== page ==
September 2013 back to the Yasawas - In the Footsteps of Brook Shields
Flying in from Tonga.
I had forgotten how friendly the Fijians are, and how wearing it is playing games of guess which country I'm from in reply to the inevitable question. They never seem to think of England as a possibility. On the ferry, partly retracing last year's steps (or should I say wake?) through the volcanic Yasawa Islands. Chatting to an American guy who runs the/a university in Tonga. He offers me a job teaching psychology there. Out to Nanuya Lailai, actual scene for The Blue Lagoon this time. The water is indeed blue, more ultramarine tahn azure, with swirls of jade. It's stunning and I'm not complaining.I have a typical lofty roofed wooden Fijian house, a bure; it has great views across the lagoon and I indulge in my last South Pacific sunsets.
The Blue Lagoon - Snorkelling and Snakes
One of the reasons I returned to Fiji was because the snorkelling was so good last year on the inner islands. This does not disappoint, the coral is far superior to anywhere else on this trip and I go out in a boat and then zoom up and down the reef off the beach at low tide and then high tide till I go all wrinkly. I've been trying out my new Olympus Tough underwater camera, with some success. The visibility is good, but attempting to capture images of fish is a little trying. They zip about far too quickly and if I do catch one off guard then you can guarantee that the current will waft me away. Nevertheless, there is one patch with several shoals of them all intermingling. Great photos, though the fish clearly expect to get fed at this spot and in their disappointment several decide to nip me instead. As someone then shouts out ' sea snake behind you' retreat seems expedient. It's a krait- highly poisonous, though they are considered very docile and have tiny fangs. Even a small venomous bite doesn't sound that appealing.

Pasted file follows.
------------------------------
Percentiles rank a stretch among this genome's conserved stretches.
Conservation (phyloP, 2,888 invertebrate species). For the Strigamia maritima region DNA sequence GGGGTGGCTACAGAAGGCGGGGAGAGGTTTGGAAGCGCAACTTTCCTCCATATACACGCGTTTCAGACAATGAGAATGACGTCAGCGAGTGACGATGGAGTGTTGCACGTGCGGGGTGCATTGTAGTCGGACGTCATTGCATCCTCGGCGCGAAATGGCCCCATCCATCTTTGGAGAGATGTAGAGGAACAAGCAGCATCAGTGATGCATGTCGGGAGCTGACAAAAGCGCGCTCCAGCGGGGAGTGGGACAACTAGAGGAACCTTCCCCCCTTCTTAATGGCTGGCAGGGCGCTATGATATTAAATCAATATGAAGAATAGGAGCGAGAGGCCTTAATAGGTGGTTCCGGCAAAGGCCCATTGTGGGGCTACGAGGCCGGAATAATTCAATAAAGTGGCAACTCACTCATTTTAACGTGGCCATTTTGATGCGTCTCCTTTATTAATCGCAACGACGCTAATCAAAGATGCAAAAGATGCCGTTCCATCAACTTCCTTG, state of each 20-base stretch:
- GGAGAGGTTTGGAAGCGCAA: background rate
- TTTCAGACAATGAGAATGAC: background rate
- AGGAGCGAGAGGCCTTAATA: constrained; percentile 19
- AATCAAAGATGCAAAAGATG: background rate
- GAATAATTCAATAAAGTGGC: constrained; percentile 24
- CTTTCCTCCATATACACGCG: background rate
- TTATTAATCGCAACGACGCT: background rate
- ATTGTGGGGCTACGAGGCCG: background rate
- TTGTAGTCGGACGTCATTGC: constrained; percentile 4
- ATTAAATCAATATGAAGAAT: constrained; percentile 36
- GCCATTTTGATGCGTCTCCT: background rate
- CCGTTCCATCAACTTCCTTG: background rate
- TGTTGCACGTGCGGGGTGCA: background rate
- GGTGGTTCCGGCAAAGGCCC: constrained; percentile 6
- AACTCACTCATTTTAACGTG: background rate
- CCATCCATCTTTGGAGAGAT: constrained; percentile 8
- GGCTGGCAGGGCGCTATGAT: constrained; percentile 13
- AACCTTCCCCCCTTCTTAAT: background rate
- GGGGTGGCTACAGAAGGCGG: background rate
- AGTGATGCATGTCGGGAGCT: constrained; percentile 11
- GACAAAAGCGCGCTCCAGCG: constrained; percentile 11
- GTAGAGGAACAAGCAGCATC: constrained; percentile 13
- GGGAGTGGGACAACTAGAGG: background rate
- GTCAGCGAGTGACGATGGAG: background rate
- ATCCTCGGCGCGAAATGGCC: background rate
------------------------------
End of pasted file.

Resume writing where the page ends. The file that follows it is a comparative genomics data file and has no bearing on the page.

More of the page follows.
Round the Island
A farewell snorkel, trying not to think about snakes, and then a challenge, while I wait for the boat back to the mainland. A round the island walk billed at an hour and a half sounds just the ticket. It's low tide so the staff say it will all be passable. They don't tell me about all the lava I have to scramble over, or the yapping dogs that will accompany me or the swampy mangroves I have to wade through with ominous squidging beneath. They would have told me if there was sinking sand. Wouldn't they? And all the time hoping I'm not going to get lost. I don't want to miss the boat. I keep telling myself that you can't get lost going anti clockwise round an island. I hope. In the event I make it in record time, scurrying along like the crabs.
Next stop Vancouver.